Three Cullen College chemical engineering Ph.D. students have returned from Denver, Co. where they were special guests at the 25th North American Meeting (NAM25) of the North American Catalysis Society. Sashank Kasiraju, who studies under the direction of Assistant Professor Lars Grabow, Wendy Lang, who studies under Mike Harold, chair of chemical and biomolecular engineering and Wei Qin, mentored by Jeff Rimer, Ernest J. and Barbara M.
Earning a Bachelor of Science degree in chemical engineering at the UH Cullen College of Engineering means you are among the most talented chemical engineers in the U.S. – the UH program is ranked as one of the top 25 places in the U.S. to pursue the discipline. According to College Choice, UH is No. 23 out of the 25 Best Chemical Engineering Degrees for 2016-2017 and the 11th best state university department in the U.S.
The UH Cullen College of Engineering hosted this year’s Southwest Catalysis Society (SWCS) Symposium on April 22, 2016. The symposium provides an opportunity for engineering students from across the region to present their research to an esteemed crowd of international researchers and industry professionals.
One of the ironies of automobile research: as diesel engines become more fuel efficient, reducing their emissions becomes more challenging.
Better efficiency means that more of the energy in diesel fuel is being used to move the vehicle and less is escaping out the tailpipe in the form of heat. While this is undoubtedly good, it presents a challenge for emissions reduction.
The Cullen College of Engineering shined at last night’s University of Houston Faculty Awards Banquet, with college professors taking home five research and scholarship awards, the career teaching award and the university’s highest faculty honor, the Esther Farfel Award.
The University of Houston Cullen College of Engineering has won a grant that will help dozens of young researchers from around the country attend an upcoming conference on chemical reaction engineering.
Highlighting collaborations between academia and industry, the Houston Chronicle recently published an article on the University of Houston’s Energy Research Park. Cullen College of Engineering research and programs figured heavily in the piece, including sections on the growing Petroleum Engineering Program, which is based at the ERP; the superconductor research and industry collaborations of M.D.
The UH Department of Chemical and Biomolecular Engineering celebrated its 60th anniversary with alumni, friends of the department, faculty and staff members, and students on May 5. The department reached this milestone after decades of growth and expansion, eliciting tremendous regional and global impact.
When analyzed from the oil well to wheels on the ground, diesel is the single most efficient liquid transportation fuel. Combine that with rising petroleum prices and concerns about peak oil production, and it is clear that there is a real and growing need to improve efficiency and reduce emissions from diesel-powered vehicles.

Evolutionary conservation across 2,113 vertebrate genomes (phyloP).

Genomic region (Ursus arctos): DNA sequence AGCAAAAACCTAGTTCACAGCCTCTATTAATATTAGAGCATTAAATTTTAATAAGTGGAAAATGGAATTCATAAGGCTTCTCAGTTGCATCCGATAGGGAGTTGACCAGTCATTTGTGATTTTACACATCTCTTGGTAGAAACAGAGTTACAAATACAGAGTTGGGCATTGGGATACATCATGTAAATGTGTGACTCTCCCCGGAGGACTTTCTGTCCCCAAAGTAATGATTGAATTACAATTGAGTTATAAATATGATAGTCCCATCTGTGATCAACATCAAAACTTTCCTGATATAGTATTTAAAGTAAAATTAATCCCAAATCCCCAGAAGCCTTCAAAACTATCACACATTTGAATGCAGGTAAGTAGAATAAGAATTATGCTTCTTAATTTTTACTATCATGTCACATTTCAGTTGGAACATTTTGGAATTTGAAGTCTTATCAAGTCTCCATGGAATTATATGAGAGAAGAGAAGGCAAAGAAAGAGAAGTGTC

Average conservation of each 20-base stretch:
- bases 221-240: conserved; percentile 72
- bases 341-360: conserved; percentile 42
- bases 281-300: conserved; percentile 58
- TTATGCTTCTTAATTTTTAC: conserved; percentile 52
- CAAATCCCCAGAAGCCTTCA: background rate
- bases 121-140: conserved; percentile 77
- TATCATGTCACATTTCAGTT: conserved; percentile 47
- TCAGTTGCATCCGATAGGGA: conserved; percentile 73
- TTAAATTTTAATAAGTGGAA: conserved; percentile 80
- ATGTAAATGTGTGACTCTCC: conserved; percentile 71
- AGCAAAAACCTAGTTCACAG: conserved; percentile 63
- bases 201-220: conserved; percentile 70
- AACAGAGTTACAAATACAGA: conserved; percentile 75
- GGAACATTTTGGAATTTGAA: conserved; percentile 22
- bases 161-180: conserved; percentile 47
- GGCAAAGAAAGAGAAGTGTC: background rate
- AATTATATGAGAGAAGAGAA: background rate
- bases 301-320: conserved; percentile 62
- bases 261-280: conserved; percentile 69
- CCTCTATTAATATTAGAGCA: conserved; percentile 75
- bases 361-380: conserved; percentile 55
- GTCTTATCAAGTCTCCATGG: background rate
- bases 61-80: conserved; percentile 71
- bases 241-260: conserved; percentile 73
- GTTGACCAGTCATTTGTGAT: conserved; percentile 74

Neal Amundson, Cullen Professor Emeritus of Chemical and Biomolecular Engineering and Professor of Mathematics, passed away yesterday at the age of 95.
"We are deeply saddened at the great loss of Neal Amundson to our UH community and to chemical engineering education and research," said Dean Joseph Tedesco. "His impact to UH and the profession have been, and will continue to be, extremely profound."
Using a $1 million grant from the U.S. Environmental Protection Agency, the Texas Diesel Testing and Research Center at the University of Houston will retrofit school buses with a system that attempts to diminish the negative impact their diesel emissions can have on the environment.
Dean Joseph Tedesco recognized UH Cullen College of Engineering faculty and staff members for outstanding teaching and research during the 2009-2010 academic year at the college's Spring Faculty/Staff Meeting May 4.
The International Symposium for Chemical Reaction Engineering (ISCRE) has named University of Houston Professor Dan Luss the 2010 recipient of the Neal R. Amundson Award for Excellence in Chemical Reaction Engineering.
One of the highest honors in the field, the Amundson Award is bestowed every three years to recognize a pioneer in the field.
Inside the University of Houston Texas Diesel Testing and Research Center, space is typically reserved for finding ways to clean harmful pollutants from diesel vehicle exhaust through retrofit systems attached to tailpipes.
But recently, diesel center researchers have taken on a new project intended to expand the center’s clean air focus. They are examining glass beakers filled with samples of a slimy green substance most find growing in ponds, swamps and even dirty swimming pools.
Diesel engines are the workhorses of American economy, powering everything from heavy-duty construction vehicles and buses to ships.
These engines are also one of the biggest producers of harmful pollutants, churning out more smog-causing Nitrogen Oxides (NOx) and near 100 times more sooty particles than their gasoline counterparts.